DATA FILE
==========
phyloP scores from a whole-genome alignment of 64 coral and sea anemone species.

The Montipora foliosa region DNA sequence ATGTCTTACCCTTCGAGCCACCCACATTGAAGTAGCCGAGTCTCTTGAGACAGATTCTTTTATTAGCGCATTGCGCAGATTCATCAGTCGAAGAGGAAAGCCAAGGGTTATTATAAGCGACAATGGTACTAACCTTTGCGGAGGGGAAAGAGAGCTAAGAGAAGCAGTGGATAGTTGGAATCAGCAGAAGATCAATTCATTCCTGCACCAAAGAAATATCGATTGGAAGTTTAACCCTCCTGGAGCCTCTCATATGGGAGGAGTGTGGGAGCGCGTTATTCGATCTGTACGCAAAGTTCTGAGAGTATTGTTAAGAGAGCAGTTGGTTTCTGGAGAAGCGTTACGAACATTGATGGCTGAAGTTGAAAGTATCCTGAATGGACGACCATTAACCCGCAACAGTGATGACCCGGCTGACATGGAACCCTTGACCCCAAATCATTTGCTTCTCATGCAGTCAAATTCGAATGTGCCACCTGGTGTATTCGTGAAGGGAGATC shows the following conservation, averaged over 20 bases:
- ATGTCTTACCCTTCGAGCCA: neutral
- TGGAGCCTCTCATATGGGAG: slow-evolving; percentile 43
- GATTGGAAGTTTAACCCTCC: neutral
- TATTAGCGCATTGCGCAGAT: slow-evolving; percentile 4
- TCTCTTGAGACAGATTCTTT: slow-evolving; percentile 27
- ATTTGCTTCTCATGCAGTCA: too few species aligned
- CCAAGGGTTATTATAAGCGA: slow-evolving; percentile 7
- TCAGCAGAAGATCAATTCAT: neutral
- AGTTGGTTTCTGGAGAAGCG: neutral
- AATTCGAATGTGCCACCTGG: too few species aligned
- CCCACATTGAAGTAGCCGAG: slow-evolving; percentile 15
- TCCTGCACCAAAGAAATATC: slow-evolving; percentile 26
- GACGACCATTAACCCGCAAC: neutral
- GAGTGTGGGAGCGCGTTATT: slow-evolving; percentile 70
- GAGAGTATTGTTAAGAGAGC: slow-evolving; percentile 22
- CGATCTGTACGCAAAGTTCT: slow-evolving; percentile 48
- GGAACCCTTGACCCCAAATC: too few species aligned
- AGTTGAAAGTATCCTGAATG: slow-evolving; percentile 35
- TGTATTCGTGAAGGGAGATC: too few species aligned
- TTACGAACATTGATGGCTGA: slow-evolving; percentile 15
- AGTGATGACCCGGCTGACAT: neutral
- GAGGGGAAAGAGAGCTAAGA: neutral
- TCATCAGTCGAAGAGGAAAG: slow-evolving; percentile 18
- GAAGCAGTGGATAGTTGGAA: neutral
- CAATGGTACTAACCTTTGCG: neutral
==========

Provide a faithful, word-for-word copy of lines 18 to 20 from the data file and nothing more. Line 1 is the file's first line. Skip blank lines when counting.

- CGATCTGTACGCAAAGTTCT: slow-evolving; percentile 48
- GGAACCCTTGACCCCAAATC: too few species aligned
- AGTTGAAAGTATCCTGAATG: slow-evolving; percentile 35